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Finding Equilibrium: Autumn Equinox / Mabon / Rosh Hashana

Paula Kaiman takes us on a beautiful guided tour through her little corner of the natural world and the wonders of autumn there in this video below.

Lay Pastor Dawn Hancy shares an Autumn Equinox/Rosh Hashana reflection following the video.

These are excerpts from our September 20, 2020 online Sunday service. To participate in future Sunday services on Zoom, subscribe to our newsletter on our homepage,, and you'll also receive the connecting information.

This is a powerful time!

From the New Moon in Virgo last Thursday, now a crescent,

to Rosh Hashanah, the Jewish holiday that started on Friday,

and Autumn Equinox or Mabon, its Celtic name, coming Tuesday.

Celebrating the summer as we’ve been able to enjoy it,

and preparing for the coming darkness.

Mindful of this moment in the liminal space between,

where the Wheel of the Year seems to pause

to give us time to reflect, to listen, gather in.

This is a harvest festival, 

one of the greatest of the season with so many crops ripening, 

so much abundance for so many,

but not for all.

With our deep gratitude and the sacred ecstasy of a full belly

and so many other blessings in our lives,

we’re also mindful of the ongoing suffering, struggles,

grieving and loss in this same moment.

As Spiritualists, we know that life is not linear, 

there is not simply an end, or even a single point of beginning,

but like the seasons of Earth, 

the seasons of our soul’s life continue to turn,

again and again but never quite the same.

We can reach across even that threshold of death

to communicate with those who have crossed over.

We can be in both worlds.

Equinox represents that moment of balance

between two worlds,

holding the dichotomy of suffering and celebration,

gratitude for having survived the last six months,

with concern for the next six and beyond.

We don’t have to choose.

They are both real

and we can expand to hold them both in our hearts, minds and bodies

Let’s use our breath now to expand our capacity to hold these paradoxes.

Maybe even stretch a bit to really increase the flow of energy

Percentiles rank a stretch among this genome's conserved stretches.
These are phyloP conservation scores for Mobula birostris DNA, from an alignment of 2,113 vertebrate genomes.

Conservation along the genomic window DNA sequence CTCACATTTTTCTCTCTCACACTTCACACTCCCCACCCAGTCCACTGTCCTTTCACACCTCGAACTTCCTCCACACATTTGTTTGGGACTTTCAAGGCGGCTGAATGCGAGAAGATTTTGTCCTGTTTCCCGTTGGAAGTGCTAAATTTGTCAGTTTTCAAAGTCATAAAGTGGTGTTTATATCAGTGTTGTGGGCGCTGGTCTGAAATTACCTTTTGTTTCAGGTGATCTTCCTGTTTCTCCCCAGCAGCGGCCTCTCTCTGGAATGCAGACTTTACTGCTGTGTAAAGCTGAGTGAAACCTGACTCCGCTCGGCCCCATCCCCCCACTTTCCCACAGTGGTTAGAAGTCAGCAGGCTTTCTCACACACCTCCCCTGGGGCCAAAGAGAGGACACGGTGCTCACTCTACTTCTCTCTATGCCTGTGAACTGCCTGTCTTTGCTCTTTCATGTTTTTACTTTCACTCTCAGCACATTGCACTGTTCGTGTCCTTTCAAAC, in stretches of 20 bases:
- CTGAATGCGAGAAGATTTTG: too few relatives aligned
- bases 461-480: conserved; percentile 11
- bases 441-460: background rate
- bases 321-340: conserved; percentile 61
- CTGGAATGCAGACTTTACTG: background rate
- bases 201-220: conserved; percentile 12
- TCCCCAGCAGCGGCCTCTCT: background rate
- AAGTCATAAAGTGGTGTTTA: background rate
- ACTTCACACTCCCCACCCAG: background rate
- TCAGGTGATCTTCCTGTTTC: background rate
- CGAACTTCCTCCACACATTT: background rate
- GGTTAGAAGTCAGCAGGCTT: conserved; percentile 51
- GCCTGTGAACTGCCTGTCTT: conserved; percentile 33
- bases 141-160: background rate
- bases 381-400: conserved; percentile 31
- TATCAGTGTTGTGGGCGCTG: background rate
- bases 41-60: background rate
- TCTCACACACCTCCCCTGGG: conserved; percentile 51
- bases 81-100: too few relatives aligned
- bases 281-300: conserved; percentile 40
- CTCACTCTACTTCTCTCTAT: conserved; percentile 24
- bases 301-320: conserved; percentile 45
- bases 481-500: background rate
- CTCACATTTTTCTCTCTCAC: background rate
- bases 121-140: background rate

in our bodies and minds.

In this moment we can see ourselves at a crossroads, 

a threshold,

or a still center point among all the swirling currents, 

the past and future,

known and unknown, 

happiness and sadness,

and know that we are both and all,

and in this moment perhaps belonging to none,

just being here in this calm space between all things

in perfect balance,

which doesn’t have to be the rigid balance of holding perfectly still.

It’s more of a dynamic equilibrium,

shifting a little this way and that,

like riding a bike,

making adjustments and course corrections as we go, 

even in this moment.

It’s the perpetual movement of our breathing, 

in and out,

yet finding a settled sense of stillness within ourselves somewhere.

Maybe it’s feeling our thoughts slow and soften,

noticing the Sun or breeze on our skin 

or the warmth of our cup of tea or coffee,

the fur of our four-legged loved ones,

gently slowing down to that stillness,

coming in for a gentle landing.

The more we practice this, the easier it becomes

and it helps us to make peace with the quiet that can seem lonely

when we’re so separated and isolated.

The practice of finding stillness 

can help us release the guilt and pressure of feeling

like we need to always be busy and productive;

can help us hear our body’s subtle signals 

so we increase our self-care before we get sick;

can help us cultivate compassion for others

who are also lonely, 

who are also struggling, or busy, or bored -

compassion for ourselves as we practice finding the stillness,

or not finding it, which will also happen, and it’s okay.

Knowing it’s the time of Equinox can give us permission to pause

in a way we might not otherwise,

to make the stillness more sacred,

to listen into the Earth and Her turning body,

dancing with the Sun and Moon.

What is our busy-ness compared with that?

Celebration doesn’t always have to be big and boisterous - 

but it can be!

It can be bringing in the harvest 

of corn or pumpkins or hemp or barley together

or a Zoom potluck with family and friends, 

sharing recipes if not actual dishes.

This is also the time of the Jewish Rosh Hashanah, 

a joyful celebration

when the Book of Life is opened and the people have 10 days

to reflect, to make amends and to atone for transgressions

by asking for Divine forgiveness.

The chance for us to make things right is cause for celebration!

Guilt and shame don’t make things right - 

compassionate action does.

We must be willing and able to forgive ourselves 

if we expect others to forgive us,

including God, Goddess or Spirit.